Rump: The True Story of Rumpelstiltskin by Liesl Shurtliff
Summary (Courtesy of Goodreads): In a magical kingdom where your name is your destiny, 12-year-old Rump is the butt of everyone's joke. But when he finds an old spinning wheel, his luck seems to change. Rump discovers he has a gift for spinning straw into gold. His best friend, Red Riding Hood, warns him that magic is dangerous, and she’s right. With each thread he spins, he weaves himself deeper into a curse. To break the spell, Rump must go on a perilous quest, fighting off pixies, trolls, poison apples, and a wickedly foolish queen. The odds are against him, but with courage and friendship—and a cheeky sense of humor—he just might triumph in the end.
So before starting my review, I must confess that I might be a bit biased on this one because I happen to know the author personally. Liesl is one of the dear friends we left behind in Chicago, and she is just one of those deep, thoughtful, sweet, lovely people with interesting ideas pouring out of her, so when I heard she was a published author with her first book coming out last April, I thought, "Well, that just makes sense." And of course I also thought, "How cool! I know a published author! And I own a signed copy of her book!" It's little things like that that just get me all star struck excited. So anyway, I will try to be as unbiased as possible.
First off, I love me a good fairy tale retelling (Ella Enchanted, all time favorite), but it often feels like the same fairy tales get rehashed over and over again, so it was completely refreshing to see this one was about Rumpelstiltskin, a lesser known but still fantastic fairy tale. And telling it from Rump's point of view was sheer genius (akin to the "True Story of the Three Little Pigs" told from the innocent wolf's point of view). I mean, how many male protagonists do you see in fairy tales? Especially of the non-prince variety?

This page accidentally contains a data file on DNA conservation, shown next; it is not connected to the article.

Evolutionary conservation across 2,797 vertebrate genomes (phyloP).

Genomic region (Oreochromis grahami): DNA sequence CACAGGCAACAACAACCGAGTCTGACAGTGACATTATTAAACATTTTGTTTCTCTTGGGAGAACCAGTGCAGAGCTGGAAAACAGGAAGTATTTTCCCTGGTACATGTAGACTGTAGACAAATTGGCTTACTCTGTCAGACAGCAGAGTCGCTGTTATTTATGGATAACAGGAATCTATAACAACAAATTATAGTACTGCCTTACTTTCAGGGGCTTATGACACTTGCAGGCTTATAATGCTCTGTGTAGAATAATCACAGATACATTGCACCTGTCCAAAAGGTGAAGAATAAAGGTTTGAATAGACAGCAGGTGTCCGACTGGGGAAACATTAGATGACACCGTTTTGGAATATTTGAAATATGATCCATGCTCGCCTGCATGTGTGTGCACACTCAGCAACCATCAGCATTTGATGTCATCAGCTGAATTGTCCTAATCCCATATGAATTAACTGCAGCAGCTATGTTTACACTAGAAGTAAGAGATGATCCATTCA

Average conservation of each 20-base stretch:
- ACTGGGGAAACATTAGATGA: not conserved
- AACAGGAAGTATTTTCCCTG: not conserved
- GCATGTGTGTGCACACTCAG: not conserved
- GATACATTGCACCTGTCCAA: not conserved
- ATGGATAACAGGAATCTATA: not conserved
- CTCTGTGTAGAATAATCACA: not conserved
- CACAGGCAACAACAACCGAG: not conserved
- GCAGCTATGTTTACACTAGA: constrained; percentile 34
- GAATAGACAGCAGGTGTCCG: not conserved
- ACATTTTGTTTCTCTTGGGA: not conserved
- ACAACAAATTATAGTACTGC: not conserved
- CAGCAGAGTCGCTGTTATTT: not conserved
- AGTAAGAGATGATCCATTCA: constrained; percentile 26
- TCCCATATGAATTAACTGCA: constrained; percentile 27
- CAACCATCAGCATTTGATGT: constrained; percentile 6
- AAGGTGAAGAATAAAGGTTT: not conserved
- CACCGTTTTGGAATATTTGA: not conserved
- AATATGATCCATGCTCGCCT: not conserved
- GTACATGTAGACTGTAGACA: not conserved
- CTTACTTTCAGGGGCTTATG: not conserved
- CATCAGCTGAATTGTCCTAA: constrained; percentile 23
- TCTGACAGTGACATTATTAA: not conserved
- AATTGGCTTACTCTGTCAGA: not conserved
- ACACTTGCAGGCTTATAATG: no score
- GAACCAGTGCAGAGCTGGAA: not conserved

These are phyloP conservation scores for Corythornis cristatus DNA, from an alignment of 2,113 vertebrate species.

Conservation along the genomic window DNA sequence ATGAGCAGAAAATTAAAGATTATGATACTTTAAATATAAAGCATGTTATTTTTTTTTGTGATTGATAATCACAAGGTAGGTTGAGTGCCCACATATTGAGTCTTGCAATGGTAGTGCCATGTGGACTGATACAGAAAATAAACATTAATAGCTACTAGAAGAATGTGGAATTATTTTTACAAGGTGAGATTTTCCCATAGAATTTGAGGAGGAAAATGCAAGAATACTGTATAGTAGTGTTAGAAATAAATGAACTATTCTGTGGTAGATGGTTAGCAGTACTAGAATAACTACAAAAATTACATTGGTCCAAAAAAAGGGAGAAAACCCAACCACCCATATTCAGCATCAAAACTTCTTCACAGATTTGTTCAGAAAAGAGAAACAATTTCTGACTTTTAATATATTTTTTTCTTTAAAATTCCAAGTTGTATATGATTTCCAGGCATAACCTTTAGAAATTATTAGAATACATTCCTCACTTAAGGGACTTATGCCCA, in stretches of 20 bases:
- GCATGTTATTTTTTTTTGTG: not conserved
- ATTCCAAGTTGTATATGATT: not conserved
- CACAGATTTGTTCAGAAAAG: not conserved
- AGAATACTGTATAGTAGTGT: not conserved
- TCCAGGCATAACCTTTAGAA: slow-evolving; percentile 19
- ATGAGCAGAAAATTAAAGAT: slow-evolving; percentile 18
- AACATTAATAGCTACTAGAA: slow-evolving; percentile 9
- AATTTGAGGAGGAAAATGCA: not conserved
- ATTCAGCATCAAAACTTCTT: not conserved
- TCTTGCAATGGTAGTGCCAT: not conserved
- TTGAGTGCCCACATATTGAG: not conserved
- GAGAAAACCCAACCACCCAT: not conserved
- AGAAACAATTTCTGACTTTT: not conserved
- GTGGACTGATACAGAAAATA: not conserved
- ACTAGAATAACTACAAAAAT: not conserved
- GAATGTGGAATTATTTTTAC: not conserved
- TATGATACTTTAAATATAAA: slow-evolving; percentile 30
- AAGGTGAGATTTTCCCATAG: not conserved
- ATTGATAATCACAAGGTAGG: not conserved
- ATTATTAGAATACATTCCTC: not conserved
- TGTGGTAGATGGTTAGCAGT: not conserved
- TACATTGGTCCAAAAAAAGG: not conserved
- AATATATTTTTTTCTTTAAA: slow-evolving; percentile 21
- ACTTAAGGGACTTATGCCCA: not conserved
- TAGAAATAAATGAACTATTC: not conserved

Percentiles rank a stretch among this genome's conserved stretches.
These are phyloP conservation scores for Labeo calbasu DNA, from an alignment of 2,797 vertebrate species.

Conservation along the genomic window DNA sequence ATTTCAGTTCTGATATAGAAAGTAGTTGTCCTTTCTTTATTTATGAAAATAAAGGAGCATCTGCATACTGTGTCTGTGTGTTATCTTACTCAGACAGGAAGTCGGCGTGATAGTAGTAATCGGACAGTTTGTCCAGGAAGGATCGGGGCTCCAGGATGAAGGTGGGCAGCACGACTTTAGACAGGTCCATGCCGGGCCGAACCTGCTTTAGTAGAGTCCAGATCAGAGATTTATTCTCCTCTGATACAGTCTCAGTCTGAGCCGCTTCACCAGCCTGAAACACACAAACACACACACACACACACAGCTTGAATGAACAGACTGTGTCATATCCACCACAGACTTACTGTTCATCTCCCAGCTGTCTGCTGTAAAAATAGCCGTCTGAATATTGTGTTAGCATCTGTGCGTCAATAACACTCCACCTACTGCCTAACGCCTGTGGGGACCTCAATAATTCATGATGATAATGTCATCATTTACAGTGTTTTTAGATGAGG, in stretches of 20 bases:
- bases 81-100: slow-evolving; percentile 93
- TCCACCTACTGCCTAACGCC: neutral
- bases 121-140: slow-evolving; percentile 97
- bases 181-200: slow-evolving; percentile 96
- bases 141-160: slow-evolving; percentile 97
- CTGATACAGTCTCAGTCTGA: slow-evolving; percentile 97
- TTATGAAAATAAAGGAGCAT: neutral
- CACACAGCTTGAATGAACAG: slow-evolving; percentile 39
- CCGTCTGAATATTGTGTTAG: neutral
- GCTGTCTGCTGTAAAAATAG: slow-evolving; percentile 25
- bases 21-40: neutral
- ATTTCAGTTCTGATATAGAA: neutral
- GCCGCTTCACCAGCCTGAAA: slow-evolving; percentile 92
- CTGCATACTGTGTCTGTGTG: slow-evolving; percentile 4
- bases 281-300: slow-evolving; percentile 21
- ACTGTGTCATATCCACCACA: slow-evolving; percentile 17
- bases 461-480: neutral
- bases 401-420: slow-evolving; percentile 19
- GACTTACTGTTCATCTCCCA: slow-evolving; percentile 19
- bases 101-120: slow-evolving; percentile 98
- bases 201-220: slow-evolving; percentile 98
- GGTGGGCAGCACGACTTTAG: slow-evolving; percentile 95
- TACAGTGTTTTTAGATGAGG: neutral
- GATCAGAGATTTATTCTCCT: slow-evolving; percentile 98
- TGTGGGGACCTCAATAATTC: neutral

Second, I thought Liesl nailed the middle-grade genre. The language is simple, descriptions are not overly-flowery, but the world is still rich with imaginative detail and the little moral messages (ideas about why some people are mean to others, what it's like to be different, and finding inner strength) are powerfully expressed. And it was funny! Of course, there are lots of jokes to be made when the main character's name is "Rump," but it was nice to see the protagonist himself poke fun at his own name. Beyond "rump" jokes, the humor in the rest of the book is subtle and clever. Also, I loved the little rhymes sprinkled throughout the story. All in all, this was a simply delightful little read.
I recommend this one in full to any middle-grade readers out there (especially the boys), their parents, or anyone who loves a good fairy-tale retelling.